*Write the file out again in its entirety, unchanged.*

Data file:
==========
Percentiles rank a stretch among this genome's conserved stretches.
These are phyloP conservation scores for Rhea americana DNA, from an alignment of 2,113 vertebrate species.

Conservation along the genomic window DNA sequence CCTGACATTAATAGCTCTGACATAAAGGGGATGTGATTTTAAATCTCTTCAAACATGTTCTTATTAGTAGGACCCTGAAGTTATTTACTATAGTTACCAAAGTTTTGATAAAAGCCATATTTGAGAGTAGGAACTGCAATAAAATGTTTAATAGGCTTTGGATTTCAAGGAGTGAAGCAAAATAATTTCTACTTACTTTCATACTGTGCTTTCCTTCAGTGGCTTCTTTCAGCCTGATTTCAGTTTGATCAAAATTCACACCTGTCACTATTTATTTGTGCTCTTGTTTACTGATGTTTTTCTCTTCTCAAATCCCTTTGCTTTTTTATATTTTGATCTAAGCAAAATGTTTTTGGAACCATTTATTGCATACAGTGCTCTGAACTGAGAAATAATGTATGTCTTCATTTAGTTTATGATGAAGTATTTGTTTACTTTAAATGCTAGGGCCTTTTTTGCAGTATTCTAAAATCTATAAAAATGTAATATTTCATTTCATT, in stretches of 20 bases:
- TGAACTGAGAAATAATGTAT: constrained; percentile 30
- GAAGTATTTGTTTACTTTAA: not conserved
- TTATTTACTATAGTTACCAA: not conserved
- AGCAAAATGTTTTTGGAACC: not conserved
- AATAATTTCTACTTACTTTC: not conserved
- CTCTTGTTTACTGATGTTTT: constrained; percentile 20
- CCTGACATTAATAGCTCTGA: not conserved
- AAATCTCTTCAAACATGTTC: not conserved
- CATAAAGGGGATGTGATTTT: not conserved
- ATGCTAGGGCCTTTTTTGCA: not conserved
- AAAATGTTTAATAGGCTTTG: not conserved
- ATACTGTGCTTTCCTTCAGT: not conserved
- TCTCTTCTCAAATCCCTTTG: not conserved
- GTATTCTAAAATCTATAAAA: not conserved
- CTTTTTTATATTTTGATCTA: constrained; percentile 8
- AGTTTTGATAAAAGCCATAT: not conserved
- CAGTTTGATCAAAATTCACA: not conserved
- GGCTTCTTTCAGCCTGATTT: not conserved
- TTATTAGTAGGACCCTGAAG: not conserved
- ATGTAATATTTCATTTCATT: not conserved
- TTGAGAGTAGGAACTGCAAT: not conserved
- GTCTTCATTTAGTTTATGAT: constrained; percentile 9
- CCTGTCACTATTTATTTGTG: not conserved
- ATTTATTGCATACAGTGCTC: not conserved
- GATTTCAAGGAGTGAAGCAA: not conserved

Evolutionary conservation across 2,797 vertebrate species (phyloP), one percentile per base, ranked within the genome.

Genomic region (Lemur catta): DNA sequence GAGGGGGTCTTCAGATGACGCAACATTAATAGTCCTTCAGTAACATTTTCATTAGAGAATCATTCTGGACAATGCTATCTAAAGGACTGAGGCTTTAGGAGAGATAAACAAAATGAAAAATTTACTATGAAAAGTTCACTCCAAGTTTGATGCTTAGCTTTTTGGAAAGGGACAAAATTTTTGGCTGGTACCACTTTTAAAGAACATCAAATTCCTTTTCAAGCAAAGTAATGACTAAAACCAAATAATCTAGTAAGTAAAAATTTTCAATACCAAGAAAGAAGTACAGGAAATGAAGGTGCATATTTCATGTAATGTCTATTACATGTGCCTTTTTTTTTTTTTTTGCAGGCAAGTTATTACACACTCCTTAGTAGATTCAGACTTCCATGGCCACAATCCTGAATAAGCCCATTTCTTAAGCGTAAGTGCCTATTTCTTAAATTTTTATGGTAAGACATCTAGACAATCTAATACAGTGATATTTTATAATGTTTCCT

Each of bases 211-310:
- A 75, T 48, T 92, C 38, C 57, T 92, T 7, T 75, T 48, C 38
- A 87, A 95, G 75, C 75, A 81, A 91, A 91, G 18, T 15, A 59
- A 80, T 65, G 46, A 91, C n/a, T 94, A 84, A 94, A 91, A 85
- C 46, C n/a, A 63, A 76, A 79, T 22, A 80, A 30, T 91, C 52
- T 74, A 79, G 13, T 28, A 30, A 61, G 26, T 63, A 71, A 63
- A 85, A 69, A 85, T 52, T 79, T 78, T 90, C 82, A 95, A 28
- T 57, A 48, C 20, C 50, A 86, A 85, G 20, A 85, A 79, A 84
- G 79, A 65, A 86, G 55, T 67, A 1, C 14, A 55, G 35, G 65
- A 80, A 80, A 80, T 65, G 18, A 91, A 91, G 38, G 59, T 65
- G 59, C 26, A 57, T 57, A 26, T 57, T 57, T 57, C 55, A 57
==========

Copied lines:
Percentiles rank a stretch among this genome's conserved stretches.
These are phyloP conservation scores for Rhea americana DNA, from an alignment of 2,113 vertebrate species.

Conservation along the genomic window DNA sequence CCTGACATTAATAGCTCTGACATAAAGGGGATGTGATTTTAAATCTCTTCAAACATGTTCTTATTAGTAGGACCCTGAAGTTATTTACTATAGTTACCAAAGTTTTGATAAAAGCCATATTTGAGAGTAGGAACTGCAATAAAATGTTTAATAGGCTTTGGATTTCAAGGAGTGAAGCAAAATAATTTCTACTTACTTTCATACTGTGCTTTCCTTCAGTGGCTTCTTTCAGCCTGATTTCAGTTTGATCAAAATTCACACCTGTCACTATTTATTTGTGCTCTTGTTTACTGATGTTTTTCTCTTCTCAAATCCCTTTGCTTTTTTATATTTTGATCTAAGCAAAATGTTTTTGGAACCATTTATTGCATACAGTGCTCTGAACTGAGAAATAATGTATGTCTTCATTTAGTTTATGATGAAGTATTTGTTTACTTTAAATGCTAGGGCCTTTTTTGCAGTATTCTAAAATCTATAAAAATGTAATATTTCATTTCATT, in stretches of 20 bases:
- TGAACTGAGAAATAATGTAT: constrained; percentile 30
- GAAGTATTTGTTTACTTTAA: not conserved
- TTATTTACTATAGTTACCAA: not conserved
- AGCAAAATGTTTTTGGAACC: not conserved
- AATAATTTCTACTTACTTTC: not conserved
- CTCTTGTTTACTGATGTTTT: constrained; percentile 20
- CCTGACATTAATAGCTCTGA: not conserved
- AAATCTCTTCAAACATGTTC: not conserved
- CATAAAGGGGATGTGATTTT: not conserved
- ATGCTAGGGCCTTTTTTGCA: not conserved
- AAAATGTTTAATAGGCTTTG: not conserved
- ATACTGTGCTTTCCTTCAGT: not conserved
- TCTCTTCTCAAATCCCTTTG: not conserved
- GTATTCTAAAATCTATAAAA: not conserved
- CTTTTTTATATTTTGATCTA: constrained; percentile 8
- AGTTTTGATAAAAGCCATAT: not conserved
- CAGTTTGATCAAAATTCACA: not conserved
- GGCTTCTTTCAGCCTGATTT: not conserved
- TTATTAGTAGGACCCTGAAG: not conserved
- ATGTAATATTTCATTTCATT: not conserved
- TTGAGAGTAGGAACTGCAAT: not conserved
- GTCTTCATTTAGTTTATGAT: constrained; percentile 9
- CCTGTCACTATTTATTTGTG: not conserved
- ATTTATTGCATACAGTGCTC: not conserved
- GATTTCAAGGAGTGAAGCAA: not conserved

Evolutionary conservation across 2,797 vertebrate species (phyloP), one percentile per base, ranked within the genome.

Genomic region (Lemur catta): DNA sequence GAGGGGGTCTTCAGATGACGCAACATTAATAGTCCTTCAGTAACATTTTCATTAGAGAATCATTCTGGACAATGCTATCTAAAGGACTGAGGCTTTAGGAGAGATAAACAAAATGAAAAATTTACTATGAAAAGTTCACTCCAAGTTTGATGCTTAGCTTTTTGGAAAGGGACAAAATTTTTGGCTGGTACCACTTTTAAAGAACATCAAATTCCTTTTCAAGCAAAGTAATGACTAAAACCAAATAATCTAGTAAGTAAAAATTTTCAATACCAAGAAAGAAGTACAGGAAATGAAGGTGCATATTTCATGTAATGTCTATTACATGTGCCTTTTTTTTTTTTTTTGCAGGCAAGTTATTACACACTCCTTAGTAGATTCAGACTTCCATGGCCACAATCCTGAATAAGCCCATTTCTTAAGCGTAAGTGCCTATTTCTTAAATTTTTATGGTAAGACATCTAGACAATCTAATACAGTGATATTTTATAATGTTTCCT

Each of bases 211-310:
- A 75, T 48, T 92, C 38, C 57, T 92, T 7, T 75, T 48, C 38
- A 87, A 95, G 75, C 75, A 81, A 91, A 91, G 18, T 15, A 59
- A 80, T 65, G 46, A 91, C n/a, T 94, A 84, A 94, A 91, A 85
- C 46, C n/a, A 63, A 76, A 79, T 22, A 80, A 30, T 91, C 52
- T 74, A 79, G 13, T 28, A 30, A 61, G 26, T 63, A 71, A 63
- A 85, A 69, A 85, T 52, T 79, T 78, T 90, C 82, A 95, A 28
- T 57, A 48, C 20, C 50, A 86, A 85, G 20, A 85, A 79, A 84
- G 79, A 65, A 86, G 55, T 67, A 1, C 14, A 55, G 35, G 65
- A 80, A 80, A 80, T 65, G 18, A 91, A 91, G 38, G 59, T 65
- G 59, C 26, A 57, T 57, A 26, T 57, T 57, T 57, C 55, A 57